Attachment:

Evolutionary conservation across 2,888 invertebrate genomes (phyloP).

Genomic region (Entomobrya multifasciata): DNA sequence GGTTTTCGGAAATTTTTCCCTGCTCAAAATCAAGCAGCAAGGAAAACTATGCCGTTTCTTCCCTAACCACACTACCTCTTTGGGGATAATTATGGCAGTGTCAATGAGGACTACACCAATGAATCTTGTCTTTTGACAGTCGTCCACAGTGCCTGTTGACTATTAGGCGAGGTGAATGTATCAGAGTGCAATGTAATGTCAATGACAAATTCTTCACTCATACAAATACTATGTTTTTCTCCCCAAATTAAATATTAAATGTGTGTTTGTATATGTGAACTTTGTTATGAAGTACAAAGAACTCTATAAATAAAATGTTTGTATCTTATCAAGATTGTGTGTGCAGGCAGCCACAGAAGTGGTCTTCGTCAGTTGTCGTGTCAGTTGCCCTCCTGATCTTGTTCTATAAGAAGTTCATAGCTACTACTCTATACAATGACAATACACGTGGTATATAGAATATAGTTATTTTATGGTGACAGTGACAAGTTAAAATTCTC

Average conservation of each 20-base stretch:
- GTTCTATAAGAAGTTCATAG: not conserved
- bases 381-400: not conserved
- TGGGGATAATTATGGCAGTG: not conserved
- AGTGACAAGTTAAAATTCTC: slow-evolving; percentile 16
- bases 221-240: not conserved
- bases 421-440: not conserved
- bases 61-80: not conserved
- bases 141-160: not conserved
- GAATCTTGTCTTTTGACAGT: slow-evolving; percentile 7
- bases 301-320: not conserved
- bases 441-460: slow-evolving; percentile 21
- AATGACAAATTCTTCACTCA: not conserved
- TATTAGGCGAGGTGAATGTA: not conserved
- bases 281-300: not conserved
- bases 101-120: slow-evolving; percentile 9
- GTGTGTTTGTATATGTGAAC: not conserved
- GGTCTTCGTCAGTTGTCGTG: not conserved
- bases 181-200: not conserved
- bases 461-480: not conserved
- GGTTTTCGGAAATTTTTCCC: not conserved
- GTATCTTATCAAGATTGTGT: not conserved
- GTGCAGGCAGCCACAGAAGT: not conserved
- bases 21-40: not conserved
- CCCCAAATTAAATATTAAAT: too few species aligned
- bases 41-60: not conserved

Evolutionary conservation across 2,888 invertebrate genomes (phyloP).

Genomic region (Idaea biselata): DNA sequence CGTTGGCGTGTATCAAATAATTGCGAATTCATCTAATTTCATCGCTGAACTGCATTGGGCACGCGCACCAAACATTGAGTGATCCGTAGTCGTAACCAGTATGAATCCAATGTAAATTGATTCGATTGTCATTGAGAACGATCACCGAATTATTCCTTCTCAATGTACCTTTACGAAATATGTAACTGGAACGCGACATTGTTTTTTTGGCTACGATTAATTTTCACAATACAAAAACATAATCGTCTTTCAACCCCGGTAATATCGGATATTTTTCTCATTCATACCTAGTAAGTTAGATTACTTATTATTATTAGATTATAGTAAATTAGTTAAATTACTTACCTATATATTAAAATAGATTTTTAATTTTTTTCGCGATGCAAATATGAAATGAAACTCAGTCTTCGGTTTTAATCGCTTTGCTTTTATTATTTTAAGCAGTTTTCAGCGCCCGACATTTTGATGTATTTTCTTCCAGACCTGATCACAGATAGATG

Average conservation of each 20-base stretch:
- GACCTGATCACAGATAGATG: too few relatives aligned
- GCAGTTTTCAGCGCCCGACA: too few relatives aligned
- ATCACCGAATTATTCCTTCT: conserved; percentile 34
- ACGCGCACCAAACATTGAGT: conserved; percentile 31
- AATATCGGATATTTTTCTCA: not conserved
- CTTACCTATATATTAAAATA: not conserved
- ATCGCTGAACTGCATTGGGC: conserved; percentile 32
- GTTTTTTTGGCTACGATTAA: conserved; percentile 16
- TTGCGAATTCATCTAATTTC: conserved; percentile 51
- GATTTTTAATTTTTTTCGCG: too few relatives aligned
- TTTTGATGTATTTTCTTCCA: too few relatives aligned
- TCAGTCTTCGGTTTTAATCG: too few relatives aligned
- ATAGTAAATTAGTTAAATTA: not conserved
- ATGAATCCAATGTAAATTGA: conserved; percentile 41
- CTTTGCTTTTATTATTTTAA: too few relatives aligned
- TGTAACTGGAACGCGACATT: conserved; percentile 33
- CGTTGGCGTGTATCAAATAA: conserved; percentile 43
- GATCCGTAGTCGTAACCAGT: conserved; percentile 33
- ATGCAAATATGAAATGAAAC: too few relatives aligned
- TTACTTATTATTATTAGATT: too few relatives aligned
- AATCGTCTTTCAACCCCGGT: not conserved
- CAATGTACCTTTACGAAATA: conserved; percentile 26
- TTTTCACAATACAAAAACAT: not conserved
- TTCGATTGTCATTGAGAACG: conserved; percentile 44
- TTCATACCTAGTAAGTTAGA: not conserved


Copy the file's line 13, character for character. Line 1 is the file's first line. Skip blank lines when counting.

- bases 301-320: not conserved